Category: Art and climate change

Art & Climate Change

Tropical Diversity
‘Tropical Diversity’ ink collage on paper © J.Hart 2019 4″ x 10″

As some of my readers may know, I’m an artist (www.jhart-artist.com), and I write a blog from my website as well as from www.realmofcolor.wordpress.com. Ever since my graduation from Rhode Island School of Design, a lifetime ago, I have been haunted by the question of how art, and I as an artist, could respond authentically and adequately to what I witness both in every day life and read in books about the unfolding catastrophe that is climate change (the most recent book I read is David Quammen’s The Song of the Dodo, which is a great read on how extinction works and the scientists who study and theorize about it).

The question has a number of facets: firstly, there is the issue of content. Do I use figurative imagery to express my moral ideas as someone like Kara Walker or Banksey does? Or do I avoid the whole dilemma by making abstract art like Thomas Nozkowski     or Howard Hodgkin, both of whom I admire.

Then there is the relationship of art to the environment. Ever since I was trained as a painter, the understanding within the art world is that a serious, professional artist would, of course, make large pieces of art, and lots and lots of them (even Hodgkin, at the end of his life, succumbed to this pressure!). The issues of use of the Earth’s resources, storage, and pollution are ignored within the same rationale that is used to justify abstraction: art is essentially good and operates outside real world norms.

And finally there is the most difficult of problems: the way art is and has been my whole life tied to runaway capitalism and the superwealthy. I went to a Saatchi Other Art Fair recently here in Dallas, and I was appalled by the banality of the work and the sheer commercialism of it all. The works, mainly paintings, were of the Zombie Formalism or Zombie Abstraction variety (https://news.artnet.com/opinion/history-zombie-formalism-1318352). The work was overwhelmingly decorative, which is to say without content at all (and especially nothing, God forbid, of a political nature). I found the only paintings with a heart or soul were those of Jammie Holmes (www.jammieholmes.com); his were also one of the few booths showing figurative art.

So, presently, I have decided certain things about how I will make art in this fraught time. First, and foremost, I am working small. My most recent pieces are 4 inches by 10 inches!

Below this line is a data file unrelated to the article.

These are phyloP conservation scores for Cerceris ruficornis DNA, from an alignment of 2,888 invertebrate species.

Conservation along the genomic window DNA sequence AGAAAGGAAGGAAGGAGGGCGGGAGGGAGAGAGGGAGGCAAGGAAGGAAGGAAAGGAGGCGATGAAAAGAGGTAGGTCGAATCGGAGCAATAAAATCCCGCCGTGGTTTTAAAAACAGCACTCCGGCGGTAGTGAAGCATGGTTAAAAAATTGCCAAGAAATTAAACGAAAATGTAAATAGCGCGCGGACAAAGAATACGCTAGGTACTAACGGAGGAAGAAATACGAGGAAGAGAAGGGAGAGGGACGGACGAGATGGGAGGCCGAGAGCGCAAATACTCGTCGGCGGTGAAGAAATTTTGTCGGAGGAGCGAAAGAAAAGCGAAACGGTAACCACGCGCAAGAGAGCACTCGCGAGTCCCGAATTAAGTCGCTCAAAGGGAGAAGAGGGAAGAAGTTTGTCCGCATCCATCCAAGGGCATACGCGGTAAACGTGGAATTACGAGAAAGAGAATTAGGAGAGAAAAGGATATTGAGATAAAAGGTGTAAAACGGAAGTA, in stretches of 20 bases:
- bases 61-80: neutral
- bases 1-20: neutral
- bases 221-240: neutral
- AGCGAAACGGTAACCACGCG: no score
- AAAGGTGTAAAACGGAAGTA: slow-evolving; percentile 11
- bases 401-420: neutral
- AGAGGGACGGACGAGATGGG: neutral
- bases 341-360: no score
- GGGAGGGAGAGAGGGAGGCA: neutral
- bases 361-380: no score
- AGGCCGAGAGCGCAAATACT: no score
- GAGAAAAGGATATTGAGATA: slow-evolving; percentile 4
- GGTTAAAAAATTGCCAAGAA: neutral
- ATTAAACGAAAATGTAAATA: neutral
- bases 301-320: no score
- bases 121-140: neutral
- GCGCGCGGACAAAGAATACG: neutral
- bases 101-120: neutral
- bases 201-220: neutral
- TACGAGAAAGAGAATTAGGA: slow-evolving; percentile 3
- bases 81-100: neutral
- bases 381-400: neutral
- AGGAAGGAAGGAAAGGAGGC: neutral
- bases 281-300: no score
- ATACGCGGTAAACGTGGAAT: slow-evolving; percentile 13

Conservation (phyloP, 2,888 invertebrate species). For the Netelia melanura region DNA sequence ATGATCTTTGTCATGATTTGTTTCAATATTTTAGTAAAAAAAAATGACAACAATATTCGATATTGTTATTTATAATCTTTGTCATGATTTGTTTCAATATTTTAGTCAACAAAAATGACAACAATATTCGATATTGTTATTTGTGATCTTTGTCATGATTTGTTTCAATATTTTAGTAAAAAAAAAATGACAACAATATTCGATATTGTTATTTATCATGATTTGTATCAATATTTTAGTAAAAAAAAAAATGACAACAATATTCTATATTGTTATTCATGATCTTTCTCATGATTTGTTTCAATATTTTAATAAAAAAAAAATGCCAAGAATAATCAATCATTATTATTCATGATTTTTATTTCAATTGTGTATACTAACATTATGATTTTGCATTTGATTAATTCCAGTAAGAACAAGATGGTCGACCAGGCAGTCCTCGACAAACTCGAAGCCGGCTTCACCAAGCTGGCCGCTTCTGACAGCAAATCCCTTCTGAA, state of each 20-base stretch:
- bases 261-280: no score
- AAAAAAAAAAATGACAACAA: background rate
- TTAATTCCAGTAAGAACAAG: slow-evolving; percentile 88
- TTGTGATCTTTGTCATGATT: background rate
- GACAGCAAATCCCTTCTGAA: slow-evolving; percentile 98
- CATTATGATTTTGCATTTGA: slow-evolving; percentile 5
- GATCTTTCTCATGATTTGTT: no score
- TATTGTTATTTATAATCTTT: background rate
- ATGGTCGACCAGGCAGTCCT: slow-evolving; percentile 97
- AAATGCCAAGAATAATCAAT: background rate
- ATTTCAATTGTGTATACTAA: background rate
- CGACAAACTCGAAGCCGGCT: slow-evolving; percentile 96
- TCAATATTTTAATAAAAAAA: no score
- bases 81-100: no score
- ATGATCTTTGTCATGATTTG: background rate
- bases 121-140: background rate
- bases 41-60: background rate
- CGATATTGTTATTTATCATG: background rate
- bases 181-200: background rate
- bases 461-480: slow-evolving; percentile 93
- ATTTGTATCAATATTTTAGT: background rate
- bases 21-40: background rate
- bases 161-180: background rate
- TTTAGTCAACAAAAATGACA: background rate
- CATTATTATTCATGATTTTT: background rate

Secondly, I am working with inexpensive materials:  collage using paint chips from paint stores; ink on paper; and whatever art supplies I have on hand. This latter category is rarely talked about, but, in a consumer society, we artists are encouraged to buy a lot of art supplies, and to spend a lot of money framing our art as an expression of its value and our professionalism.

Thirdly, I am offering my work in multiples online and in book formats which are more accessible. Any large work I do will be ‘in situ’; murals are a good way to display art publicly and live with it privately without framing or storage.

And, finally, I am continuing to alternate between figurative and abstract work. This is a conscious political choice to avoid that recent most pernicious expectation that we are all in the business of working on our ‘brand.’  My work does not represent a brand! And, as a thinking, feeling artist, if my need for different formal means for different projects messes up the marketing of my art, well, I think I can live with that!

Perhaps all of these seem like small choices, but they are, for me, better choices, and more in keeping with the Earth first values that I am attempting to live. I would love to hear how you have resolved the dilemmas between your work and your life in the time of climate change…please drop me a comment!

 

 

 

 

 

 

 

 

Art & Climate Change

 

https://news.artnet.com/art-world/northern-californias-wildfires-local-artists-1117727?utm_content=buffer2eb6e&utm_medium=social&utm_source=facebook.com&utm_campaign=socialmedia

The above is one of the few articles that I have seen on the losses artists have endured because of extreme climate change. I have not seen to date any articles on what artists in Puerto Rico or the US Virgin Islands have suffered. Seeing the nightmare of losing one’s  studio and all the accumulated artwork in it, makes me wonder again: what is the best way for an artist to set up for the climate-induced disasters of the coming age?